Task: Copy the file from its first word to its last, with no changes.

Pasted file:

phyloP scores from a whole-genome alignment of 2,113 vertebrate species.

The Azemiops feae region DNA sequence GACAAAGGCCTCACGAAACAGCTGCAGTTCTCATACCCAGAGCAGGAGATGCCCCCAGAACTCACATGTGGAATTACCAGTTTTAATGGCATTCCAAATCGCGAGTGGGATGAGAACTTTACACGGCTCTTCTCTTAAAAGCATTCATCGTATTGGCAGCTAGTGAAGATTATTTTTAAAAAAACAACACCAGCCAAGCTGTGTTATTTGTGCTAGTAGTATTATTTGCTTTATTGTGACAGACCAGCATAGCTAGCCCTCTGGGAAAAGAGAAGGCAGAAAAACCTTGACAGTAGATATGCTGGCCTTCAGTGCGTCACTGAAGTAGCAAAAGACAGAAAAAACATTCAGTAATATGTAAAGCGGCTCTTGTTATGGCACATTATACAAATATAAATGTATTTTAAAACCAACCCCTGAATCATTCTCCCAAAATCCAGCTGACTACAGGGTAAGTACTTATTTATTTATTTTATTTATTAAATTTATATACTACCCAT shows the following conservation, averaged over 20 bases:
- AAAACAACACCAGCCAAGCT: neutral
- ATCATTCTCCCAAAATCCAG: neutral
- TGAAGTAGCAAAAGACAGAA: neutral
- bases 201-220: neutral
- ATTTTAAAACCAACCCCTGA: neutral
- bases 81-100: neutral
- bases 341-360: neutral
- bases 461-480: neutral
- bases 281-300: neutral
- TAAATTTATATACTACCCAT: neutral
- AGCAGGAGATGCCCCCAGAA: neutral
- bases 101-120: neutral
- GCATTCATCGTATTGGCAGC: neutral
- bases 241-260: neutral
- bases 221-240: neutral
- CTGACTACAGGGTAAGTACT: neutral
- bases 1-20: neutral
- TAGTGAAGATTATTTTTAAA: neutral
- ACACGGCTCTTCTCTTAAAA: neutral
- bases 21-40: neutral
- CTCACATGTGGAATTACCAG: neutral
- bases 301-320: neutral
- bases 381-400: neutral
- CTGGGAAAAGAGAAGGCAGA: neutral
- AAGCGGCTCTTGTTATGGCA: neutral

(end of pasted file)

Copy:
phyloP scores from a whole-genome alignment of 2,113 vertebrate species.

The Azemiops feae region DNA sequence GACAAAGGCCTCACGAAACAGCTGCAGTTCTCATACCCAGAGCAGGAGATGCCCCCAGAACTCACATGTGGAATTACCAGTTTTAATGGCATTCCAAATCGCGAGTGGGATGAGAACTTTACACGGCTCTTCTCTTAAAAGCATTCATCGTATTGGCAGCTAGTGAAGATTATTTTTAAAAAAACAACACCAGCCAAGCTGTGTTATTTGTGCTAGTAGTATTATTTGCTTTATTGTGACAGACCAGCATAGCTAGCCCTCTGGGAAAAGAGAAGGCAGAAAAACCTTGACAGTAGATATGCTGGCCTTCAGTGCGTCACTGAAGTAGCAAAAGACAGAAAAAACATTCAGTAATATGTAAAGCGGCTCTTGTTATGGCACATTATACAAATATAAATGTATTTTAAAACCAACCCCTGAATCATTCTCCCAAAATCCAGCTGACTACAGGGTAAGTACTTATTTATTTATTTTATTTATTAAATTTATATACTACCCAT shows the following conservation, averaged over 20 bases:
- AAAACAACACCAGCCAAGCT: neutral
- ATCATTCTCCCAAAATCCAG: neutral
- TGAAGTAGCAAAAGACAGAA: neutral
- bases 201-220: neutral
- ATTTTAAAACCAACCCCTGA: neutral
- bases 81-100: neutral
- bases 341-360: neutral
- bases 461-480: neutral
- bases 281-300: neutral
- TAAATTTATATACTACCCAT: neutral
- AGCAGGAGATGCCCCCAGAA: neutral
- bases 101-120: neutral
- GCATTCATCGTATTGGCAGC: neutral
- bases 241-260: neutral
- bases 221-240: neutral
- CTGACTACAGGGTAAGTACT: neutral
- bases 1-20: neutral
- TAGTGAAGATTATTTTTAAA: neutral
- ACACGGCTCTTCTCTTAAAA: neutral
- bases 21-40: neutral
- CTCACATGTGGAATTACCAG: neutral
- bases 301-320: neutral
- bases 381-400: neutral
- CTGGGAAAAGAGAAGGCAGA: neutral
- AAGCGGCTCTTGTTATGGCA: neutral